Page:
Langevin Sees Future in Retirement Rather Than Reelection
WASHINGTON — Rep. Jim Langevin, D-R.I., won’t be seeking reelection to Congress in the fall, bringing the curtain down on an 11-term congressional career.
“Nearly 40 years ago, a tragic accident left me paralyzed. My dreams of becoming a police officer were crushed, and I was forced to dream new dreams and relearn how to perform almost every daily task,” Langevin wrote in an op-ed in The Providence Journal.
“Yet during my hour of need, Rhode Islanders rallied behind me, and I was inspired to give back to the community that gave me so much by pursuing a career in public service. Encouraged by my family’s unending love and my faith, that 16-year-old from Warwick became the first quadriplegic ever elected to Congress,” he said.
“Like I promised when I first ran for office, I have done my best to stand up for you and your families. But after serving the people of Rhode Island for over three decades — including 11 terms and nearly 22 years in Congress — today I am announcing that I will not be a candidate for elected office this November,” Langevin said.
In interviews with local media in Rhode Island, Langevin said he’s been reflecting on whether he should retire for months, finally making the decision during the holidays.
Over the years, Langevin developed a reputation as a reliable vote for House Democratic leadership and had a particular penchant for health care and national security.
He’s also been a longtime advocate on the House floor for people with disabilities.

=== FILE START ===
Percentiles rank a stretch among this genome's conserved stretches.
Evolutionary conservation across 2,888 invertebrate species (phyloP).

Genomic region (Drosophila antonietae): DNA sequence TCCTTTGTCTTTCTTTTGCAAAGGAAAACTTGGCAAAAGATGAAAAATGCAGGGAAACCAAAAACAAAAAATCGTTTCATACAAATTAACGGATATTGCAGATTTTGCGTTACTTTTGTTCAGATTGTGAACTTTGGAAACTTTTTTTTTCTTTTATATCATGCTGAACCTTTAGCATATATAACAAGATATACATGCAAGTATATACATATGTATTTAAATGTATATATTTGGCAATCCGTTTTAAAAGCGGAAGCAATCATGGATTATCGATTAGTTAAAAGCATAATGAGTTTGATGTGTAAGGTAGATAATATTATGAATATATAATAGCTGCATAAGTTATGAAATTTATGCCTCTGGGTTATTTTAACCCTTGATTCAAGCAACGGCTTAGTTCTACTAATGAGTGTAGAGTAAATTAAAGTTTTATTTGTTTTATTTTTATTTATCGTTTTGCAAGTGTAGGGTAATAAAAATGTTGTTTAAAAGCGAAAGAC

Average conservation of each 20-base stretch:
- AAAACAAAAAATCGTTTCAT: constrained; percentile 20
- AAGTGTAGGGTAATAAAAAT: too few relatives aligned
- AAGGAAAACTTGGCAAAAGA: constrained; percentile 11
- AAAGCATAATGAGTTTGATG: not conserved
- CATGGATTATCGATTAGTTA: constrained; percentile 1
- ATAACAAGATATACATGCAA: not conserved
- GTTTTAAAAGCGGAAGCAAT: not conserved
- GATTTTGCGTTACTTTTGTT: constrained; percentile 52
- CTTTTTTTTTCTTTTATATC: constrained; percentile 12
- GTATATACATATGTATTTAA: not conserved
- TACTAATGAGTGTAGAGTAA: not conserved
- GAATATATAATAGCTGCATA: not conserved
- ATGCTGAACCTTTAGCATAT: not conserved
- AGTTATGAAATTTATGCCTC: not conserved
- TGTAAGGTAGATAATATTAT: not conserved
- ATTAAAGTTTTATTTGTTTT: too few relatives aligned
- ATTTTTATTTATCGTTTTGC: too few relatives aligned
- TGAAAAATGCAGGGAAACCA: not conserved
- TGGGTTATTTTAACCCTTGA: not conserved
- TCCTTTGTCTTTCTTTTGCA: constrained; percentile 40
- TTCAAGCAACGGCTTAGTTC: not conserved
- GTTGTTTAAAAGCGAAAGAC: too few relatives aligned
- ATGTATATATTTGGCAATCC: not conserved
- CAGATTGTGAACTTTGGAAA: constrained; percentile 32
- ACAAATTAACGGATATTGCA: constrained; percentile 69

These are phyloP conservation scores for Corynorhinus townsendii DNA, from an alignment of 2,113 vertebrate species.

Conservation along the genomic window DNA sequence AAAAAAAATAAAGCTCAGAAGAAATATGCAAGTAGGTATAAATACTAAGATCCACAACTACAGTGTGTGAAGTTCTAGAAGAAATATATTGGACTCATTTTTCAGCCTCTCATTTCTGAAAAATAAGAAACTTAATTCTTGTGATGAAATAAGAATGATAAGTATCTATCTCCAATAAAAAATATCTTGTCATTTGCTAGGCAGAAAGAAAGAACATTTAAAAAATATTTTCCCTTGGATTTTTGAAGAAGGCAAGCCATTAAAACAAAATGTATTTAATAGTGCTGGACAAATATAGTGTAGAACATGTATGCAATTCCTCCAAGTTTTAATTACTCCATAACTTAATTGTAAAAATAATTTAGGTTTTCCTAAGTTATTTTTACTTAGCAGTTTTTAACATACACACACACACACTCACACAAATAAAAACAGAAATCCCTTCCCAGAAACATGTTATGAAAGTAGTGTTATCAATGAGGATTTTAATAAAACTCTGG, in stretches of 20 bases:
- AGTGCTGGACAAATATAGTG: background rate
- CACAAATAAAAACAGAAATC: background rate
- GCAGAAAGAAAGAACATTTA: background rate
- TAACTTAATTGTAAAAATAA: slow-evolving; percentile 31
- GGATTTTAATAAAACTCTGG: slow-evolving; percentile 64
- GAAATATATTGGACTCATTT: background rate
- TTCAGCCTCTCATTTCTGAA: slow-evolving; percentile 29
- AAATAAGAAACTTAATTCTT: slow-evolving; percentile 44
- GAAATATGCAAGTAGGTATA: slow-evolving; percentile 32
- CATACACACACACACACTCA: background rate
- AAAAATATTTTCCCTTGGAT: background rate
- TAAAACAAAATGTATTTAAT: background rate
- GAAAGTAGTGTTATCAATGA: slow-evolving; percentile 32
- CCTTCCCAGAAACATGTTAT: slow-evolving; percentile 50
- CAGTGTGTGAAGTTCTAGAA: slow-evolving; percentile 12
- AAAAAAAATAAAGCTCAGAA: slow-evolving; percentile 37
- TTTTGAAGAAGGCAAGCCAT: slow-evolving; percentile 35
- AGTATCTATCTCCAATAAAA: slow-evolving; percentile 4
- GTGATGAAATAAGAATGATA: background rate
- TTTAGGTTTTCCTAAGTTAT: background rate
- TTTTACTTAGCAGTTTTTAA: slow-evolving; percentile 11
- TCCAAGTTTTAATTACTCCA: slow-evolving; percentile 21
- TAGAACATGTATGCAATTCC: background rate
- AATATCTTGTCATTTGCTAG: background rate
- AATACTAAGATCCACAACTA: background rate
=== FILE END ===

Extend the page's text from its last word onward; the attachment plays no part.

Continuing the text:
In a written statement, House Majority Leader Steny Hoyer thanked Langevin “for his outstanding service to the people of Rhode Island’s 2nd District, to the House and to our country.”
“I also want to recognize his extraordinary contributions as a leader on the House Armed Services Committee and the Committee on Homeland Security, including his work as chair of what is now called the Armed Services Subcommittee on Cyber, Innovative Technologies, and Information Systems,” Hoyer said. “In that capacity, Jim has worked to ramp up America’s cybersecurity capabilities and support research and action in countering cyber threats facing our government, military and economy.
“As founder and co-chair of the House Cybersecurity Caucus, he’s led an effort to broaden interest in this area and build bipartisan support for keeping America safe from cyber threats. All of this is in addition to his tireless efforts in support of greater economic security, better access to quality health care and education, and safer communities — including … addressing the danger of gun violence in our country.
“Throughout his years in elected office, both in Rhode Island and in the U.S. Congress, Jim has set an example for millions of Americans with disabilities,” Hoyer said. “He has demonstrated that a disability is not a barrier to election and to making tremendously positive contributions to one’s community, one’s state and one’s nation. In addition to serving as co-chair of the Bipartisan Disabilities Caucus, he was the first quadriplegic elected to Congress and the first member in a wheelchair to preside over the House of Representatives. I have been honored to partner with him over the years to protect the Americans with Disabilities Act and strengthen it for the next generation. I thank Jim for all the hard work he has put into his service in the House, and I know it has not always been easy. His courage and perseverance are an inspiration to me and all those who have served with him.”
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